If the collateral is real estate and your payments are current on the date that you file the Chapter 7, and your equity in the collateral is covered under the exemptions ($35,000 per spouse or $70,000 total in Western North Carolina), you may keep the property so long as you continue to make the payments and comply with the terms of your contract. We call this the “be-current-and-stay-current” right to retention.
You can generally do the same thing with cars because creditors almost always accept payments from you rather than repossess your vehicle. To be absolutely sure you can keep your car (or other personal property) that secures a debt secured by the property, you must sign a reaffirmation agreement. I usually try to avoid reaffirmation agreements on cars for clients because signing them reinstates the debt. However, sometimes doing so makes sense. You do have a right to reaffirm your car loan debts, which means the worst case scenario in a Chapter 7 case is that your car payments are not affected by your filing.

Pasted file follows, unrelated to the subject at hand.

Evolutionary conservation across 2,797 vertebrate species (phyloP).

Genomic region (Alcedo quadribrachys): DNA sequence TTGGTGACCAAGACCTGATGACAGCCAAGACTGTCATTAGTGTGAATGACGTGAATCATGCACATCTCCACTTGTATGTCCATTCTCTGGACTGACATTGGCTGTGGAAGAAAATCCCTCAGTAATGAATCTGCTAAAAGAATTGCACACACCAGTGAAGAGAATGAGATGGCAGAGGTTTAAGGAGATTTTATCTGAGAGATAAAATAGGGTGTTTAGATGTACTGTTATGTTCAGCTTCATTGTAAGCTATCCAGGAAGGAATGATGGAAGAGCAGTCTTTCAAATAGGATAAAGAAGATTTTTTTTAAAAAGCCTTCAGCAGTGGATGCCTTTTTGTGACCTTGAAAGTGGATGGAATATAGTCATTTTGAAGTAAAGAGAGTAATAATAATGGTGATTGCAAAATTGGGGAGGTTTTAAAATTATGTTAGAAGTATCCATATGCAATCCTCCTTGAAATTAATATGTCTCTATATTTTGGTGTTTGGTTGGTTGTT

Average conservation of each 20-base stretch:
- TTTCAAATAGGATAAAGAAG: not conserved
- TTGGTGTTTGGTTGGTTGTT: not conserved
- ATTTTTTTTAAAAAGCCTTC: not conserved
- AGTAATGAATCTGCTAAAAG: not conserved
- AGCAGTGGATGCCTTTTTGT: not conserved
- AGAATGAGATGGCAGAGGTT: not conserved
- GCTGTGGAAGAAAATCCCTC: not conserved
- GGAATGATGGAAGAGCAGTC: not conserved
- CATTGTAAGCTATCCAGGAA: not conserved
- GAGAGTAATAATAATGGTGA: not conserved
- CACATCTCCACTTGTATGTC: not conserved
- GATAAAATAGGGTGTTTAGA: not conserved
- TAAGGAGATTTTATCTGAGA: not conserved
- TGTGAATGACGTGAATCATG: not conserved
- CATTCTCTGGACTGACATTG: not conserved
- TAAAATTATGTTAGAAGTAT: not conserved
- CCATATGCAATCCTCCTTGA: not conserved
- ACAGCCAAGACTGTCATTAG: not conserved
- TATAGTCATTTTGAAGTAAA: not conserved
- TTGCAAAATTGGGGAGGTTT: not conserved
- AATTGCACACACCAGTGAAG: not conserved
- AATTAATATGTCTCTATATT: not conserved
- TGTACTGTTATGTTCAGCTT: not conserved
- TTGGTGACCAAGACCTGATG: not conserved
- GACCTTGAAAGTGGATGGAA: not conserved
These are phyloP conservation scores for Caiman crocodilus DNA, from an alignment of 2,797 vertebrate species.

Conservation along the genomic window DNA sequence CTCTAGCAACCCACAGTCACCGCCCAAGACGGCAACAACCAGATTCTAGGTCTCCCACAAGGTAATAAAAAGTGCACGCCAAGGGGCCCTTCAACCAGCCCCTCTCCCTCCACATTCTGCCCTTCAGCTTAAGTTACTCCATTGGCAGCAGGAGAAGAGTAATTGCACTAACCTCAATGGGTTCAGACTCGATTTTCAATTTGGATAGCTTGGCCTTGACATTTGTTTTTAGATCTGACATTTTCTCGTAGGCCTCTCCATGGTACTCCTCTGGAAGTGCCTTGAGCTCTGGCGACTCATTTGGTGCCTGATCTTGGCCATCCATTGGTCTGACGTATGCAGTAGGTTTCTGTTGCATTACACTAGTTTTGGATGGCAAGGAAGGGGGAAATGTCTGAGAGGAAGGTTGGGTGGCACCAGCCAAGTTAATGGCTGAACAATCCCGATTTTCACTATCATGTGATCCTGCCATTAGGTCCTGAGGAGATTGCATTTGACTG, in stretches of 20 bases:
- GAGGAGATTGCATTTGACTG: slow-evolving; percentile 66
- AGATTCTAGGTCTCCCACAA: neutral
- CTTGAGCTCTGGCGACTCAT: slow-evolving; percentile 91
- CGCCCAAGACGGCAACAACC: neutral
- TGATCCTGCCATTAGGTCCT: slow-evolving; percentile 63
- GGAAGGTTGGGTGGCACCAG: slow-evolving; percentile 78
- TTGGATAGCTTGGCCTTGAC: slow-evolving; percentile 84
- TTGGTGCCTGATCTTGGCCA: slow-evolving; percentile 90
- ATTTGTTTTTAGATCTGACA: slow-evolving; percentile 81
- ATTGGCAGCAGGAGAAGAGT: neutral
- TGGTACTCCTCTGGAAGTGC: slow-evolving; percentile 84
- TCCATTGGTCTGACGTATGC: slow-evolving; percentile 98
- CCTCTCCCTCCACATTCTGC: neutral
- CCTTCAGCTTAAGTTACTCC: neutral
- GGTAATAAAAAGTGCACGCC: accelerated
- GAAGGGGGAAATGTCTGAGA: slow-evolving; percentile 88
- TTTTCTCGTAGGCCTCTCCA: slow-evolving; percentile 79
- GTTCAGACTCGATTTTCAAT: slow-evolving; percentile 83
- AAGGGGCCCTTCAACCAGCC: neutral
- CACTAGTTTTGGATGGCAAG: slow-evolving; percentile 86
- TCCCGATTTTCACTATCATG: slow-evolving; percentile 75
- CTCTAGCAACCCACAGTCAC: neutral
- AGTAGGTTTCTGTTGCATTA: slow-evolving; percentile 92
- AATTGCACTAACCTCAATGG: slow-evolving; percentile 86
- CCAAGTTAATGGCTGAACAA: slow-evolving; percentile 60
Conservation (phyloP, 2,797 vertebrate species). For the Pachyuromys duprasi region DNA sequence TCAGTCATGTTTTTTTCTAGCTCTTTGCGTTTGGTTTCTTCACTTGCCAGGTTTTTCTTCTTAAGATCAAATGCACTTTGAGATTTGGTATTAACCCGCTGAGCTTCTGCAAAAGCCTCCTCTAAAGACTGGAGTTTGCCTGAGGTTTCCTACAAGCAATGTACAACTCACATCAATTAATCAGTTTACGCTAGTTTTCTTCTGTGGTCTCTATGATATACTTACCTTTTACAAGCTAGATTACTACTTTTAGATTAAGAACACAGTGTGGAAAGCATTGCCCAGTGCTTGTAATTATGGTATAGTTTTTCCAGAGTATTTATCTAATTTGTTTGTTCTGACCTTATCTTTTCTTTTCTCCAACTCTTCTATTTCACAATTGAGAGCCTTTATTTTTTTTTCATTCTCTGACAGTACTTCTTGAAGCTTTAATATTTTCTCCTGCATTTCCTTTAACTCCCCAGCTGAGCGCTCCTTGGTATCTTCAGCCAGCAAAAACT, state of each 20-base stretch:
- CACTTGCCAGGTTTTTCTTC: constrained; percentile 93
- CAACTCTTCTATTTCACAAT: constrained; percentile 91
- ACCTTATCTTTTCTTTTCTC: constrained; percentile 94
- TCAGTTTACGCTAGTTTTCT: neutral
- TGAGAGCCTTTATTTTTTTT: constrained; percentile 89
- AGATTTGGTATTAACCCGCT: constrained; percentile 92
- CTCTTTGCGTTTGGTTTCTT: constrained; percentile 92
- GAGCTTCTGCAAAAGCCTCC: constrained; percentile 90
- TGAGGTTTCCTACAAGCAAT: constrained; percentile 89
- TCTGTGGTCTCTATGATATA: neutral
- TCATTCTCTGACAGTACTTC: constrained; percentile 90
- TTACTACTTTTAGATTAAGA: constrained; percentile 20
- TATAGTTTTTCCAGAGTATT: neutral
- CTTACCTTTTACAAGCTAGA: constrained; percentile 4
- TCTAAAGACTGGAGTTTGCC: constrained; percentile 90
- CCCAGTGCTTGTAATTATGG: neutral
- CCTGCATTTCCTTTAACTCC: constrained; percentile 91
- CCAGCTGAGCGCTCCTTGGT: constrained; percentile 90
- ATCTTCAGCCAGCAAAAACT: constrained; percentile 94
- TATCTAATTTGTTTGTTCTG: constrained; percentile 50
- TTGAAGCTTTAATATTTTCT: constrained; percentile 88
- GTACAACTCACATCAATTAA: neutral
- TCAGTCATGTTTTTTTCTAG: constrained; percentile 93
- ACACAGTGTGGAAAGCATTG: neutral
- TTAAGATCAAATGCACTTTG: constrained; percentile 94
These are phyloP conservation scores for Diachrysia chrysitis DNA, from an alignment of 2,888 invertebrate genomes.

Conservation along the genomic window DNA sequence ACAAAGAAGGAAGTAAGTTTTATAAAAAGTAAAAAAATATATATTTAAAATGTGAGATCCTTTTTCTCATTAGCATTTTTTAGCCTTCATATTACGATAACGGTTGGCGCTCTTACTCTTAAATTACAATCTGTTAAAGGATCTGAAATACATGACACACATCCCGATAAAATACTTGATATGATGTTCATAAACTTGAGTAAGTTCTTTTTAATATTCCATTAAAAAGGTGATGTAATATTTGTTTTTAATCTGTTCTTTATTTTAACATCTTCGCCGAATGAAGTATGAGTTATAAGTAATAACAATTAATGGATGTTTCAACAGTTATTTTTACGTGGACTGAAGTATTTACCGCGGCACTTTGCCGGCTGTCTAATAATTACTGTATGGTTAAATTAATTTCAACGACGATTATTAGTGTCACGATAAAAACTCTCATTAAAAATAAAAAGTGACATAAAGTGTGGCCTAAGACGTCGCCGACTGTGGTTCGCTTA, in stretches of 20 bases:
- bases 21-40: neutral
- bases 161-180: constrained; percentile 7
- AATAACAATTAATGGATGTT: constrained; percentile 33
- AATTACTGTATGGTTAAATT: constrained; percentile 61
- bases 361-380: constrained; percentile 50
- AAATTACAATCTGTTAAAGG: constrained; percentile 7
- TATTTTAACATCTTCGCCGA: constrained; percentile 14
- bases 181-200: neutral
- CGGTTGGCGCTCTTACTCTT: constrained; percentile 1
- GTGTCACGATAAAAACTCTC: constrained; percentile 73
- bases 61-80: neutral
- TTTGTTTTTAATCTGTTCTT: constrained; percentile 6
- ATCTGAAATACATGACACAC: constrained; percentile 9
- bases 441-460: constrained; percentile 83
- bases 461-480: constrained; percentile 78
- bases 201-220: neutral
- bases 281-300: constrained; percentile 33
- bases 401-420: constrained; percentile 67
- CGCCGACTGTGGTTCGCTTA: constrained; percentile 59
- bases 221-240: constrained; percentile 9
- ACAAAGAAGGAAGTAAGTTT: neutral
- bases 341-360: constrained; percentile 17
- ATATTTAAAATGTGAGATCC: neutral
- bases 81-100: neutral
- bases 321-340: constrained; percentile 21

You may also redeem a car by paying the creditor the value of the collateral. The value of a vehicle is the amount for which it would be sold at retail by a used car dealer in its current condition. For example, if you owe GMAC $15,000.00 secured by a vehicle which has a retail value of $10,000, you can pay GMAC $10,000.00 and keep the vehicle. I generally recommend United Services Credit Union here in Asheville. You can think of this option as a way to refinance your current car, and knock off part of the principal at the same time.
Your final option is to give the property back to the creditor (“surrender” the property) and have the debt discharged. This option works well for underwater cars which a client would like to replace anyway.
If you are wondering what option is best for you, you can find out in a free, initial consultation.
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